- Developer - Quantic Dream
- Publisher - Sony Computer Entertainment
- Platform - PlayStation 3
- Price - £39.99
- Release date - 11 October
Beyond: Two Souls
David Cage gets a lot of stick. People accuse him of stealing from cinema; of not being able to write; of talking about changing the game industry and then producing, more often than not, trash. To his critics, Cage is neither a good game-maker nor a good film-maker. In order to stop players from interfering with his narratives, he designs linear, barely interactive half-games. At the same time, the stories he is eager to protect hardly seem worth saving. They're rarely - if ever - better than network television.
To others, myself included, Cage is a prospect. He's willing to try strange ideas. And in the cookie-cutter world of mainstream games, any amount of personality that manages to bleed through ought to be celebrated. I don't want to give him a free pass - I understand why his work is frustrating - but at least David Cage is a unique voice.
Beyond: Two Souls, the latest game from his studio Quantic Dream, is unlike anything I've played in my life.
You play as Jodie Holmes, a young woman who, since birth, has been followed by the spirit of a dead person, which she refers to as Aiden. Beyond follows Jodie over 15 years of her life, from the time when she's a young girl, coming to terms with living with Aiden, to her training and work for the government, and her personal life as young adult.
You also play as Aiden itself, which can be switched to at virtually any time by tapping Triangle. As well as scouting ahead for danger, Aiden can also lift and move objects, disrupt electronic equipment and posses and kill people.
A simple gameplay set-up sees you, as Jodie, infiltrating a secret base. You need to get past the guards without being seen, so you switch to Aiden, float into their control room and start throwing chairs around until they get too scared and run away. On another occasion, you might possess one of them and use his gun to kill the others before shooting "yourself" in the head.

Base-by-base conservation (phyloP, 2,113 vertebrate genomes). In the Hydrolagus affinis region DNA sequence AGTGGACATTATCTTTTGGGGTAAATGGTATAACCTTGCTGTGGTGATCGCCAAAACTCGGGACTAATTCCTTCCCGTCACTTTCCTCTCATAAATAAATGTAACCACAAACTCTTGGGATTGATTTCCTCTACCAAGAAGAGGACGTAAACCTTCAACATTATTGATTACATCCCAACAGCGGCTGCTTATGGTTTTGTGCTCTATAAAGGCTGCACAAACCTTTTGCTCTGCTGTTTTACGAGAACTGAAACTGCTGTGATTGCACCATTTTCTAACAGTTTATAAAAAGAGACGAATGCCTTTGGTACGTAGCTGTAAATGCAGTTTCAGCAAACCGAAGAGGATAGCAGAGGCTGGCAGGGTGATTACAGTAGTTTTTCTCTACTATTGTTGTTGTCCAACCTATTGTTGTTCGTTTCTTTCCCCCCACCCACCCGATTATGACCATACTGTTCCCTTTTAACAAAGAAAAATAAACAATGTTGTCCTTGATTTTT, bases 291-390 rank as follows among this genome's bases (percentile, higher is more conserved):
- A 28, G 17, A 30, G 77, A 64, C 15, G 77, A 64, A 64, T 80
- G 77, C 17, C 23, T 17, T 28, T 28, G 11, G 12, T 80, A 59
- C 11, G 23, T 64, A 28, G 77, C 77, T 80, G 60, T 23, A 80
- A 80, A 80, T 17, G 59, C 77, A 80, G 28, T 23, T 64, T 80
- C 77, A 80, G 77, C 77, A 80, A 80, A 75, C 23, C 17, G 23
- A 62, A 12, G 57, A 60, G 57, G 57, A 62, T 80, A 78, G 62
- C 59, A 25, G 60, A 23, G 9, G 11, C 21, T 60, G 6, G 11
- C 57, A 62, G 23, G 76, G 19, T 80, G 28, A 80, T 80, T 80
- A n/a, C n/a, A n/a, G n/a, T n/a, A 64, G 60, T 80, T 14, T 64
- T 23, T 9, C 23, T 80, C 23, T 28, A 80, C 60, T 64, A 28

It's an interesting idea, unfortunately mired by Cage's trademark design. Beyond plays almost exactly like Heavy Rain. You don't control Jodie or Aiden per se. Instead, you either follow button prompts as they flash on screen, or passively walk your character through enclosed, linear environments. It's not totally restrictive - there are dialogue options and you can explore smaller areas and pick up things at random to interact with - but Beyond is mostly on-rails.
It would have been better if players were given more freedom.
And I don't mean that in a spoiled, "I am a gamer, I must be allowed to do as I like in games" kind of way. I mean it would have made Aiden a more interesting character. Aiden isn't controlled by Jodie. It's a separate entity, and it sometimes gets angry with Jodie for not doing what it likes. There's a fantastic scene where she's trying to get ready for a date and Aiden is throwing a tantrum. It starts off small, with a few chairs tipping over, and then escalates, until Jodie steps out of the shower to find "You don't need him, you have ME" written on the bathroom mirror.
I'd like to have explored that dynamic when I myself was playing. Again, there are some small freedoms - Jodie might be sleeping, say, and you have the decision, as Aiden, whether or not to wake her up. But when it comes to the big sequences, the action sequences, everything runs like clockwork. Jodie says "Aiden, distract those guards" and you switch to Aiden and distract the guards.
Accuse me of bloodlust, but I'd have liked the option to be more malicious. There were times when it felt Aiden would have been angry at Jodie and instead of distracting the guards, would have made them all kill themselves or something. Freedom like that, I think, would have allowed me to create a more interesting story. You can see the gears working in Beyond. In one scene Aiden is one thing, in another, for the sake of narrative convenience, it's something completely different. You can't help but feel cheated.